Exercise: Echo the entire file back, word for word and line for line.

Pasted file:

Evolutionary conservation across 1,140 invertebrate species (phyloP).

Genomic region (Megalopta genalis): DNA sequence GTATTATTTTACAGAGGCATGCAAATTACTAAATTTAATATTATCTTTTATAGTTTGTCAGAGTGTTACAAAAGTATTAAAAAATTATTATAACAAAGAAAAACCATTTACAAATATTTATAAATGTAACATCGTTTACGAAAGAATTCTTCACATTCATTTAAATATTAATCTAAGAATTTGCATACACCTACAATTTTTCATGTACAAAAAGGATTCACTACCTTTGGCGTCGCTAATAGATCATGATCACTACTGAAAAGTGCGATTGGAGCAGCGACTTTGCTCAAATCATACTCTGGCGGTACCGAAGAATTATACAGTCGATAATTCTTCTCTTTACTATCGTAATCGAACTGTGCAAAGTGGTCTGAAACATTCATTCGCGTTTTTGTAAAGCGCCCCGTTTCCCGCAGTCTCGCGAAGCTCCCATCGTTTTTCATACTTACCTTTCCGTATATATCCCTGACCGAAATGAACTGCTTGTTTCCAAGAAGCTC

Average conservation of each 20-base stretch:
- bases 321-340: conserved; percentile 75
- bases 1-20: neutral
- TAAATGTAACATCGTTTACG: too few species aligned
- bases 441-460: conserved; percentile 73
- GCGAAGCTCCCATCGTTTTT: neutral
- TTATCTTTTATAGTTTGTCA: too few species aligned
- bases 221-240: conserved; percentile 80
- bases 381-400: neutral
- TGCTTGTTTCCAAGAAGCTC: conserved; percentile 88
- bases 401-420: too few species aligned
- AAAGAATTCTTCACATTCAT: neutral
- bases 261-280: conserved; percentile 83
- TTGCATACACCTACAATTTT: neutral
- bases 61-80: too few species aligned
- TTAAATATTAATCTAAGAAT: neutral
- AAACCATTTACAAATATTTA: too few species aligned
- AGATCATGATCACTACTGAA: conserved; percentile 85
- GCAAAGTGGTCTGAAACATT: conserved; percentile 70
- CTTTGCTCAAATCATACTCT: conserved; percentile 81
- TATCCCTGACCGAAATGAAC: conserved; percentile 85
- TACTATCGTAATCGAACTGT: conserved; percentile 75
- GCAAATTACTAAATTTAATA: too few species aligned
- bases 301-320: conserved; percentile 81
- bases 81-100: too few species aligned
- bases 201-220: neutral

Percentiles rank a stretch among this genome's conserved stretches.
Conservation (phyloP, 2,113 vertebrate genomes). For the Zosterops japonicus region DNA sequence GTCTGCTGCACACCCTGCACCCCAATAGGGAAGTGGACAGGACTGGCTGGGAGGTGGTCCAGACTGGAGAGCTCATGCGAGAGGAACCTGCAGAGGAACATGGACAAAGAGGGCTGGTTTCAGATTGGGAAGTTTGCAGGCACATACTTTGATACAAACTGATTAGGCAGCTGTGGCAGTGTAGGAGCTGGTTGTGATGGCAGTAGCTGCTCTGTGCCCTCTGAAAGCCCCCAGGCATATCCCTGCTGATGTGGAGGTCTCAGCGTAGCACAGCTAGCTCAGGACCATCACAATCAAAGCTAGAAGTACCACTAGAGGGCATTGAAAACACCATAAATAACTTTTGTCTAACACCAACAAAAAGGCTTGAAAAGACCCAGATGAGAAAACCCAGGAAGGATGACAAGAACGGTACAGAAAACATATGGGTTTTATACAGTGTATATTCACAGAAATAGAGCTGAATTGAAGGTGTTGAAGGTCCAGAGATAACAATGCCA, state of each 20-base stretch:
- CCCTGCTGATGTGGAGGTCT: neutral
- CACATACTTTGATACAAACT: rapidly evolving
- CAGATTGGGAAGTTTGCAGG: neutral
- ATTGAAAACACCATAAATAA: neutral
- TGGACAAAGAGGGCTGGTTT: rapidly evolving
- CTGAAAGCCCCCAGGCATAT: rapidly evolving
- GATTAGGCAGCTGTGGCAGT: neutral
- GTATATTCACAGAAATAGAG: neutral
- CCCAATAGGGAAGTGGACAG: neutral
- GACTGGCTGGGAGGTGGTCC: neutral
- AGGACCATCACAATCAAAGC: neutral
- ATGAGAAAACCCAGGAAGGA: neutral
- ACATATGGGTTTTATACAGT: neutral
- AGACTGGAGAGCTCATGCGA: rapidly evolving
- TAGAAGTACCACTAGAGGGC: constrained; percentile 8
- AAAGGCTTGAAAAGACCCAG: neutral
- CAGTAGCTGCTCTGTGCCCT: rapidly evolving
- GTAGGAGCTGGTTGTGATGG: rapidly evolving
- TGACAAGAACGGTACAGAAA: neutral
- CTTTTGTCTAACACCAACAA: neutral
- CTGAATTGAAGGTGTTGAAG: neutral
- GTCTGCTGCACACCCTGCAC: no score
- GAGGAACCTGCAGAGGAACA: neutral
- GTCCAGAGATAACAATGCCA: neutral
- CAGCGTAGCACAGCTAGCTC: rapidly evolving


Evolutionary conservation across 1,140 invertebrate species (phyloP).

Genomic region (Megalopta genalis): DNA sequence GTATTATTTTACAGAGGCATGCAAATTACTAAATTTAATATTATCTTTTATAGTTTGTCAGAGTGTTACAAAAGTATTAAAAAATTATTATAACAAAGAAAAACCATTTACAAATATTTATAAATGTAACATCGTTTACGAAAGAATTCTTCACATTCATTTAAATATTAATCTAAGAATTTGCATACACCTACAATTTTTCATGTACAAAAAGGATTCACTACCTTTGGCGTCGCTAATAGATCATGATCACTACTGAAAAGTGCGATTGGAGCAGCGACTTTGCTCAAATCATACTCTGGCGGTACCGAAGAATTATACAGTCGATAATTCTTCTCTTTACTATCGTAATCGAACTGTGCAAAGTGGTCTGAAACATTCATTCGCGTTTTTGTAAAGCGCCCCGTTTCCCGCAGTCTCGCGAAGCTCCCATCGTTTTTCATACTTACCTTTCCGTATATATCCCTGACCGAAATGAACTGCTTGTTTCCAAGAAGCTC

Average conservation of each 20-base stretch:
- bases 321-340: conserved; percentile 75
- bases 1-20: neutral
- TAAATGTAACATCGTTTACG: too few species aligned
- bases 441-460: conserved; percentile 73
- GCGAAGCTCCCATCGTTTTT: neutral
- TTATCTTTTATAGTTTGTCA: too few species aligned
- bases 221-240: conserved; percentile 80
- bases 381-400: neutral
- TGCTTGTTTCCAAGAAGCTC: conserved; percentile 88
- bases 401-420: too few species aligned
- AAAGAATTCTTCACATTCAT: neutral
- bases 261-280: conserved; percentile 83
- TTGCATACACCTACAATTTT: neutral
- bases 61-80: too few species aligned
- TTAAATATTAATCTAAGAAT: neutral
- AAACCATTTACAAATATTTA: too few species aligned
- AGATCATGATCACTACTGAA: conserved; percentile 85
- GCAAAGTGGTCTGAAACATT: conserved; percentile 70
- CTTTGCTCAAATCATACTCT: conserved; percentile 81
- TATCCCTGACCGAAATGAAC: conserved; percentile 85
- TACTATCGTAATCGAACTGT: conserved; percentile 75
- GCAAATTACTAAATTTAATA: too few species aligned
- bases 301-320: conserved; percentile 81
- bases 81-100: too few species aligned
- bases 201-220: neutral

Percentiles rank a stretch among this genome's conserved stretches.
Conservation (phyloP, 2,113 vertebrate genomes). For the Zosterops japonicus region DNA sequence GTCTGCTGCACACCCTGCACCCCAATAGGGAAGTGGACAGGACTGGCTGGGAGGTGGTCCAGACTGGAGAGCTCATGCGAGAGGAACCTGCAGAGGAACATGGACAAAGAGGGCTGGTTTCAGATTGGGAAGTTTGCAGGCACATACTTTGATACAAACTGATTAGGCAGCTGTGGCAGTGTAGGAGCTGGTTGTGATGGCAGTAGCTGCTCTGTGCCCTCTGAAAGCCCCCAGGCATATCCCTGCTGATGTGGAGGTCTCAGCGTAGCACAGCTAGCTCAGGACCATCACAATCAAAGCTAGAAGTACCACTAGAGGGCATTGAAAACACCATAAATAACTTTTGTCTAACACCAACAAAAAGGCTTGAAAAGACCCAGATGAGAAAACCCAGGAAGGATGACAAGAACGGTACAGAAAACATATGGGTTTTATACAGTGTATATTCACAGAAATAGAGCTGAATTGAAGGTGTTGAAGGTCCAGAGATAACAATGCCA, state of each 20-base stretch:
- CCCTGCTGATGTGGAGGTCT: neutral
- CACATACTTTGATACAAACT: rapidly evolving
- CAGATTGGGAAGTTTGCAGG: neutral
- ATTGAAAACACCATAAATAA: neutral
- TGGACAAAGAGGGCTGGTTT: rapidly evolving
- CTGAAAGCCCCCAGGCATAT: rapidly evolving
- GATTAGGCAGCTGTGGCAGT: neutral
- GTATATTCACAGAAATAGAG: neutral
- CCCAATAGGGAAGTGGACAG: neutral
- GACTGGCTGGGAGGTGGTCC: neutral
- AGGACCATCACAATCAAAGC: neutral
- ATGAGAAAACCCAGGAAGGA: neutral
- ACATATGGGTTTTATACAGT: neutral
- AGACTGGAGAGCTCATGCGA: rapidly evolving
- TAGAAGTACCACTAGAGGGC: constrained; percentile 8
- AAAGGCTTGAAAAGACCCAG: neutral
- CAGTAGCTGCTCTGTGCCCT: rapidly evolving
- GTAGGAGCTGGTTGTGATGG: rapidly evolving
- TGACAAGAACGGTACAGAAA: neutral
- CTTTTGTCTAACACCAACAA: neutral
- CTGAATTGAAGGTGTTGAAG: neutral
- GTCTGCTGCACACCCTGCAC: no score
- GAGGAACCTGCAGAGGAACA: neutral
- GTCCAGAGATAACAATGCCA: neutral
- CAGCGTAGCACAGCTAGCTC: rapidly evolving